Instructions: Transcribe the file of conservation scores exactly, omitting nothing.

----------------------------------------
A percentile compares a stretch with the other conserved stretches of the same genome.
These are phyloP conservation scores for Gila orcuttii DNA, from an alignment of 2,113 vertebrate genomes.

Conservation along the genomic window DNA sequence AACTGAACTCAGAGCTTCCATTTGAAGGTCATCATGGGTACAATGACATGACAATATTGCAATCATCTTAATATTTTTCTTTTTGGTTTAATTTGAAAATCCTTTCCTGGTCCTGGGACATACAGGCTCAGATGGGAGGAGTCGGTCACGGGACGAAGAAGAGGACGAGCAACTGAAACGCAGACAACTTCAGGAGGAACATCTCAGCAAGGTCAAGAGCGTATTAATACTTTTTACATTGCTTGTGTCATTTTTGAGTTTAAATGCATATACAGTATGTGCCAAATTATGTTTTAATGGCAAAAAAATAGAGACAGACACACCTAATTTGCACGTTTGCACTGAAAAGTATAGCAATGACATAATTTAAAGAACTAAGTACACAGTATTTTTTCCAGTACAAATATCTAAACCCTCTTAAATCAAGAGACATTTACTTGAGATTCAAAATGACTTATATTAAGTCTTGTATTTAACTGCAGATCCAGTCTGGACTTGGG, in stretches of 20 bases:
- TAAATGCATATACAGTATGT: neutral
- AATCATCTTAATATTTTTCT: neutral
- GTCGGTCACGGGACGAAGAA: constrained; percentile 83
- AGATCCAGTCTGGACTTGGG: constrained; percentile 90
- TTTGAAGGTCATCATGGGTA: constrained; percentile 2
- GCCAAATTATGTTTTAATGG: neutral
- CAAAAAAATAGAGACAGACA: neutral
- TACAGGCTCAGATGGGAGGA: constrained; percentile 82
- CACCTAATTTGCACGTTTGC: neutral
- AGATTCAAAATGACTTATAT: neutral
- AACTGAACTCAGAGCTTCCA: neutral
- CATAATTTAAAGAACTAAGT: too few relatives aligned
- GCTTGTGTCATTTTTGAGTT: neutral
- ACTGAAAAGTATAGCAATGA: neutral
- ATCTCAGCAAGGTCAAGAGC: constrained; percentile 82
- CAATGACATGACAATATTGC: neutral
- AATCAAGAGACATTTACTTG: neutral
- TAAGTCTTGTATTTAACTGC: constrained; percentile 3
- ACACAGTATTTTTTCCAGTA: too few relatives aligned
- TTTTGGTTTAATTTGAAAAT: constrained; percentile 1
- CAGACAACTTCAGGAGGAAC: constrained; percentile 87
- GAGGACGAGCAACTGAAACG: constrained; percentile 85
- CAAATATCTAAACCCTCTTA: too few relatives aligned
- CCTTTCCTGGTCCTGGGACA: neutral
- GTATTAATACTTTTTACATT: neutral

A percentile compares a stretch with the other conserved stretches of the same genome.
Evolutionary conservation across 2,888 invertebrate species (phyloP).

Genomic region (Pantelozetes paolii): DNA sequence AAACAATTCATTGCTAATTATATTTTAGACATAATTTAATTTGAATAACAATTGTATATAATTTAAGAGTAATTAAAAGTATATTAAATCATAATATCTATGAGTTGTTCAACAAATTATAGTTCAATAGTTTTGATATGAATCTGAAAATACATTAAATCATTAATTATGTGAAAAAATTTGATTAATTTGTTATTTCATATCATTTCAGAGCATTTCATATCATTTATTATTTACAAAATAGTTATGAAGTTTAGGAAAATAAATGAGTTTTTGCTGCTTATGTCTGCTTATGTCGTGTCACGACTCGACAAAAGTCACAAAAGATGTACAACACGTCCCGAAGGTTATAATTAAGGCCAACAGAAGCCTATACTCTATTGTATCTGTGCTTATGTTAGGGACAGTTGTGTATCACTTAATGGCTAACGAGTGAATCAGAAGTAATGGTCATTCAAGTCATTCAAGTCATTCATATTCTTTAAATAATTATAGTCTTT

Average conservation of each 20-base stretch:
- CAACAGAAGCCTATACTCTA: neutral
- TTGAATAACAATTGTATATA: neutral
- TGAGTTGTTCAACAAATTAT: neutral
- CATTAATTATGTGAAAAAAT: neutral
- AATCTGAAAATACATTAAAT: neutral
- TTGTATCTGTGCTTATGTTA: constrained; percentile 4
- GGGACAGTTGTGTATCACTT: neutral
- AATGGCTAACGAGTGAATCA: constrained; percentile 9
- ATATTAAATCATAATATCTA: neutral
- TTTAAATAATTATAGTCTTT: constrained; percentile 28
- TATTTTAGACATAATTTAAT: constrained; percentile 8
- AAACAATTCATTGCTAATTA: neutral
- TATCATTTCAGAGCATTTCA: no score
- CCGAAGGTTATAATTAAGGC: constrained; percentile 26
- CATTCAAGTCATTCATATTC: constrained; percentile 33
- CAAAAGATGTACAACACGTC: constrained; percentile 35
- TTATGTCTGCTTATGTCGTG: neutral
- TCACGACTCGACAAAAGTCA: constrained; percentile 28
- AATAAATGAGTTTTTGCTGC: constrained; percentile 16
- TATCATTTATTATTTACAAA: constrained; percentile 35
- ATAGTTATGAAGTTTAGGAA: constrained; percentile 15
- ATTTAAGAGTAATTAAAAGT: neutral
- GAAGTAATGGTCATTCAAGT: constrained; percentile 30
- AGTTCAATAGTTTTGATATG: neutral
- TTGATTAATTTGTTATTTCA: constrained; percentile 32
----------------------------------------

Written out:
A percentile compares a stretch with the other conserved stretches of the same genome.
These are phyloP conservation scores for Gila orcuttii DNA, from an alignment of 2,113 vertebrate genomes.

Conservation along the genomic window DNA sequence AACTGAACTCAGAGCTTCCATTTGAAGGTCATCATGGGTACAATGACATGACAATATTGCAATCATCTTAATATTTTTCTTTTTGGTTTAATTTGAAAATCCTTTCCTGGTCCTGGGACATACAGGCTCAGATGGGAGGAGTCGGTCACGGGACGAAGAAGAGGACGAGCAACTGAAACGCAGACAACTTCAGGAGGAACATCTCAGCAAGGTCAAGAGCGTATTAATACTTTTTACATTGCTTGTGTCATTTTTGAGTTTAAATGCATATACAGTATGTGCCAAATTATGTTTTAATGGCAAAAAAATAGAGACAGACACACCTAATTTGCACGTTTGCACTGAAAAGTATAGCAATGACATAATTTAAAGAACTAAGTACACAGTATTTTTTCCAGTACAAATATCTAAACCCTCTTAAATCAAGAGACATTTACTTGAGATTCAAAATGACTTATATTAAGTCTTGTATTTAACTGCAGATCCAGTCTGGACTTGGG, in stretches of 20 bases:
- TAAATGCATATACAGTATGT: neutral
- AATCATCTTAATATTTTTCT: neutral
- GTCGGTCACGGGACGAAGAA: constrained; percentile 83
- AGATCCAGTCTGGACTTGGG: constrained; percentile 90
- TTTGAAGGTCATCATGGGTA: constrained; percentile 2
- GCCAAATTATGTTTTAATGG: neutral
- CAAAAAAATAGAGACAGACA: neutral
- TACAGGCTCAGATGGGAGGA: constrained; percentile 82
- CACCTAATTTGCACGTTTGC: neutral
- AGATTCAAAATGACTTATAT: neutral
- AACTGAACTCAGAGCTTCCA: neutral
- CATAATTTAAAGAACTAAGT: too few relatives aligned
- GCTTGTGTCATTTTTGAGTT: neutral
- ACTGAAAAGTATAGCAATGA: neutral
- ATCTCAGCAAGGTCAAGAGC: constrained; percentile 82
- CAATGACATGACAATATTGC: neutral
- AATCAAGAGACATTTACTTG: neutral
- TAAGTCTTGTATTTAACTGC: constrained; percentile 3
- ACACAGTATTTTTTCCAGTA: too few relatives aligned
- TTTTGGTTTAATTTGAAAAT: constrained; percentile 1
- CAGACAACTTCAGGAGGAAC: constrained; percentile 87
- GAGGACGAGCAACTGAAACG: constrained; percentile 85
- CAAATATCTAAACCCTCTTA: too few relatives aligned
- CCTTTCCTGGTCCTGGGACA: neutral
- GTATTAATACTTTTTACATT: neutral

A percentile compares a stretch with the other conserved stretches of the same genome.
Evolutionary conservation across 2,888 invertebrate species (phyloP).

Genomic region (Pantelozetes paolii): DNA sequence AAACAATTCATTGCTAATTATATTTTAGACATAATTTAATTTGAATAACAATTGTATATAATTTAAGAGTAATTAAAAGTATATTAAATCATAATATCTATGAGTTGTTCAACAAATTATAGTTCAATAGTTTTGATATGAATCTGAAAATACATTAAATCATTAATTATGTGAAAAAATTTGATTAATTTGTTATTTCATATCATTTCAGAGCATTTCATATCATTTATTATTTACAAAATAGTTATGAAGTTTAGGAAAATAAATGAGTTTTTGCTGCTTATGTCTGCTTATGTCGTGTCACGACTCGACAAAAGTCACAAAAGATGTACAACACGTCCCGAAGGTTATAATTAAGGCCAACAGAAGCCTATACTCTATTGTATCTGTGCTTATGTTAGGGACAGTTGTGTATCACTTAATGGCTAACGAGTGAATCAGAAGTAATGGTCATTCAAGTCATTCAAGTCATTCATATTCTTTAAATAATTATAGTCTTT

Average conservation of each 20-base stretch:
- CAACAGAAGCCTATACTCTA: neutral
- TTGAATAACAATTGTATATA: neutral
- TGAGTTGTTCAACAAATTAT: neutral
- CATTAATTATGTGAAAAAAT: neutral
- AATCTGAAAATACATTAAAT: neutral
- TTGTATCTGTGCTTATGTTA: constrained; percentile 4
- GGGACAGTTGTGTATCACTT: neutral
- AATGGCTAACGAGTGAATCA: constrained; percentile 9
- ATATTAAATCATAATATCTA: neutral
- TTTAAATAATTATAGTCTTT: constrained; percentile 28
- TATTTTAGACATAATTTAAT: constrained; percentile 8
- AAACAATTCATTGCTAATTA: neutral
- TATCATTTCAGAGCATTTCA: no score
- CCGAAGGTTATAATTAAGGC: constrained; percentile 26
- CATTCAAGTCATTCATATTC: constrained; percentile 33
- CAAAAGATGTACAACACGTC: constrained; percentile 35
- TTATGTCTGCTTATGTCGTG: neutral
- TCACGACTCGACAAAAGTCA: constrained; percentile 28
- AATAAATGAGTTTTTGCTGC: constrained; percentile 16
- TATCATTTATTATTTACAAA: constrained; percentile 35
- ATAGTTATGAAGTTTAGGAA: constrained; percentile 15
- ATTTAAGAGTAATTAAAAGT: neutral
- GAAGTAATGGTCATTCAAGT: constrained; percentile 30
- AGTTCAATAGTTTTGATATG: neutral
- TTGATTAATTTGTTATTTCA: constrained; percentile 32